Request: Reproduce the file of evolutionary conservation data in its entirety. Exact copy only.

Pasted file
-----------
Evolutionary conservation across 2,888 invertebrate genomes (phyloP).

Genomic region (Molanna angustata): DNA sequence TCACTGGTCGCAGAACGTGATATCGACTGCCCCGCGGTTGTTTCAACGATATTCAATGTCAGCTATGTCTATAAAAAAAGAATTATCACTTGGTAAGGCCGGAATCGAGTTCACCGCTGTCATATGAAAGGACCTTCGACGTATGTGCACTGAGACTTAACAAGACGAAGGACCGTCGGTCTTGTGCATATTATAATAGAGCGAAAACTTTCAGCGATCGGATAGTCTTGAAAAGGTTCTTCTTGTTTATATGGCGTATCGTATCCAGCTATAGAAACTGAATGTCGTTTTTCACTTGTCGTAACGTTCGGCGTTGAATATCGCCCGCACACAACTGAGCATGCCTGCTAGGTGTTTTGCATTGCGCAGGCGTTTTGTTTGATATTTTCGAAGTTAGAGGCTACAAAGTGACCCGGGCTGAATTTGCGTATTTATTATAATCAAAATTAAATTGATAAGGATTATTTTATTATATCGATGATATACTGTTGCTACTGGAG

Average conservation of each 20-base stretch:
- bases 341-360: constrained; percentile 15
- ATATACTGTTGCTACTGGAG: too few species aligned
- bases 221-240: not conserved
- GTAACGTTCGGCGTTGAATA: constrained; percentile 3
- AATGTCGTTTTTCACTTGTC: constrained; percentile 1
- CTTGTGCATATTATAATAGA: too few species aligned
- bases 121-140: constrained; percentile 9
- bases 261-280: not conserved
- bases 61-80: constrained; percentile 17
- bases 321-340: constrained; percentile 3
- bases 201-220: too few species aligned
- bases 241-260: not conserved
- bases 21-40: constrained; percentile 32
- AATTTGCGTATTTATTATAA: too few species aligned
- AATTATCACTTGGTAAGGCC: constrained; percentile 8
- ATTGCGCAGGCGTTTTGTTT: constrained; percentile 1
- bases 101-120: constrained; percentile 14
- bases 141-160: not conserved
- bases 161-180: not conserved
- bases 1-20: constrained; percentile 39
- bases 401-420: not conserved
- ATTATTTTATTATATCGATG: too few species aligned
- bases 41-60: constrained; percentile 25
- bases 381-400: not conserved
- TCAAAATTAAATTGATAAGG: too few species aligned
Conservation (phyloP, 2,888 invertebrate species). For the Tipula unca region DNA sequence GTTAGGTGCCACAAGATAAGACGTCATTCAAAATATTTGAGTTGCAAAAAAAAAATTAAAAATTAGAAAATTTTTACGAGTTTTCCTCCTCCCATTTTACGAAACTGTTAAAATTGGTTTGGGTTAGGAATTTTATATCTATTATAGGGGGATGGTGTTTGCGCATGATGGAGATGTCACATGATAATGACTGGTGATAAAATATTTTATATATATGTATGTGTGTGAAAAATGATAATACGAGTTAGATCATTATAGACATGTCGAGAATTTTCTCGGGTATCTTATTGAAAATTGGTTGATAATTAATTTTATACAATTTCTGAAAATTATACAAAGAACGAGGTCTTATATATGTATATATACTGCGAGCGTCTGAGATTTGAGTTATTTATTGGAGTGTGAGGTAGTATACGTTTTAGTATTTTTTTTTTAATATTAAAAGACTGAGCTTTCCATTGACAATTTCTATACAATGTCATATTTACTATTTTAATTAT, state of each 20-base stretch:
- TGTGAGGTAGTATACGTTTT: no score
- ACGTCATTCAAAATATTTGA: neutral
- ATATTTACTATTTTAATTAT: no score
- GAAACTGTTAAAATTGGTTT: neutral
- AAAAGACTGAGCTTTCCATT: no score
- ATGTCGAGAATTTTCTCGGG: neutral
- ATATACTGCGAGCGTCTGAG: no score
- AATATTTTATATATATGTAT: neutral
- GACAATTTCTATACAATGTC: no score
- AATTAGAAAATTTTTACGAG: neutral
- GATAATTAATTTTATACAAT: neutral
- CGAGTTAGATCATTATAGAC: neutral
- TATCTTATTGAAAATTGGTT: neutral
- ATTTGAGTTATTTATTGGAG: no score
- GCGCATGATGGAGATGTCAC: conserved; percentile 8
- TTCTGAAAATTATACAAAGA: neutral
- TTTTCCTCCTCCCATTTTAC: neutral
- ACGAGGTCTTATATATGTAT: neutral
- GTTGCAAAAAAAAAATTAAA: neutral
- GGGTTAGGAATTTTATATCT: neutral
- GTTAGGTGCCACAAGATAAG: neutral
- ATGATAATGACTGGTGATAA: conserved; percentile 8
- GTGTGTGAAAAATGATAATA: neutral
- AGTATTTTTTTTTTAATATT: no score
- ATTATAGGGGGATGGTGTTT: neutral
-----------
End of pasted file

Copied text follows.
Evolutionary conservation across 2,888 invertebrate genomes (phyloP).

Genomic region (Molanna angustata): DNA sequence TCACTGGTCGCAGAACGTGATATCGACTGCCCCGCGGTTGTTTCAACGATATTCAATGTCAGCTATGTCTATAAAAAAAGAATTATCACTTGGTAAGGCCGGAATCGAGTTCACCGCTGTCATATGAAAGGACCTTCGACGTATGTGCACTGAGACTTAACAAGACGAAGGACCGTCGGTCTTGTGCATATTATAATAGAGCGAAAACTTTCAGCGATCGGATAGTCTTGAAAAGGTTCTTCTTGTTTATATGGCGTATCGTATCCAGCTATAGAAACTGAATGTCGTTTTTCACTTGTCGTAACGTTCGGCGTTGAATATCGCCCGCACACAACTGAGCATGCCTGCTAGGTGTTTTGCATTGCGCAGGCGTTTTGTTTGATATTTTCGAAGTTAGAGGCTACAAAGTGACCCGGGCTGAATTTGCGTATTTATTATAATCAAAATTAAATTGATAAGGATTATTTTATTATATCGATGATATACTGTTGCTACTGGAG

Average conservation of each 20-base stretch:
- bases 341-360: constrained; percentile 15
- ATATACTGTTGCTACTGGAG: too few species aligned
- bases 221-240: not conserved
- GTAACGTTCGGCGTTGAATA: constrained; percentile 3
- AATGTCGTTTTTCACTTGTC: constrained; percentile 1
- CTTGTGCATATTATAATAGA: too few species aligned
- bases 121-140: constrained; percentile 9
- bases 261-280: not conserved
- bases 61-80: constrained; percentile 17
- bases 321-340: constrained; percentile 3
- bases 201-220: too few species aligned
- bases 241-260: not conserved
- bases 21-40: constrained; percentile 32
- AATTTGCGTATTTATTATAA: too few species aligned
- AATTATCACTTGGTAAGGCC: constrained; percentile 8
- ATTGCGCAGGCGTTTTGTTT: constrained; percentile 1
- bases 101-120: constrained; percentile 14
- bases 141-160: not conserved
- bases 161-180: not conserved
- bases 1-20: constrained; percentile 39
- bases 401-420: not conserved
- ATTATTTTATTATATCGATG: too few species aligned
- bases 41-60: constrained; percentile 25
- bases 381-400: not conserved
- TCAAAATTAAATTGATAAGG: too few species aligned
Conservation (phyloP, 2,888 invertebrate species). For the Tipula unca region DNA sequence GTTAGGTGCCACAAGATAAGACGTCATTCAAAATATTTGAGTTGCAAAAAAAAAATTAAAAATTAGAAAATTTTTACGAGTTTTCCTCCTCCCATTTTACGAAACTGTTAAAATTGGTTTGGGTTAGGAATTTTATATCTATTATAGGGGGATGGTGTTTGCGCATGATGGAGATGTCACATGATAATGACTGGTGATAAAATATTTTATATATATGTATGTGTGTGAAAAATGATAATACGAGTTAGATCATTATAGACATGTCGAGAATTTTCTCGGGTATCTTATTGAAAATTGGTTGATAATTAATTTTATACAATTTCTGAAAATTATACAAAGAACGAGGTCTTATATATGTATATATACTGCGAGCGTCTGAGATTTGAGTTATTTATTGGAGTGTGAGGTAGTATACGTTTTAGTATTTTTTTTTTAATATTAAAAGACTGAGCTTTCCATTGACAATTTCTATACAATGTCATATTTACTATTTTAATTAT, state of each 20-base stretch:
- TGTGAGGTAGTATACGTTTT: no score
- ACGTCATTCAAAATATTTGA: neutral
- ATATTTACTATTTTAATTAT: no score
- GAAACTGTTAAAATTGGTTT: neutral
- AAAAGACTGAGCTTTCCATT: no score
- ATGTCGAGAATTTTCTCGGG: neutral
- ATATACTGCGAGCGTCTGAG: no score
- AATATTTTATATATATGTAT: neutral
- GACAATTTCTATACAATGTC: no score
- AATTAGAAAATTTTTACGAG: neutral
- GATAATTAATTTTATACAAT: neutral
- CGAGTTAGATCATTATAGAC: neutral
- TATCTTATTGAAAATTGGTT: neutral
- ATTTGAGTTATTTATTGGAG: no score
- GCGCATGATGGAGATGTCAC: conserved; percentile 8
- TTCTGAAAATTATACAAAGA: neutral
- TTTTCCTCCTCCCATTTTAC: neutral
- ACGAGGTCTTATATATGTAT: neutral
- GTTGCAAAAAAAAAATTAAA: neutral
- GGGTTAGGAATTTTATATCT: neutral
- GTTAGGTGCCACAAGATAAG: neutral
- ATGATAATGACTGGTGATAA: conserved; percentile 8
- GTGTGTGAAAAATGATAATA: neutral
- AGTATTTTTTTTTTAATATT: no score
- ATTATAGGGGGATGGTGTTT: neutral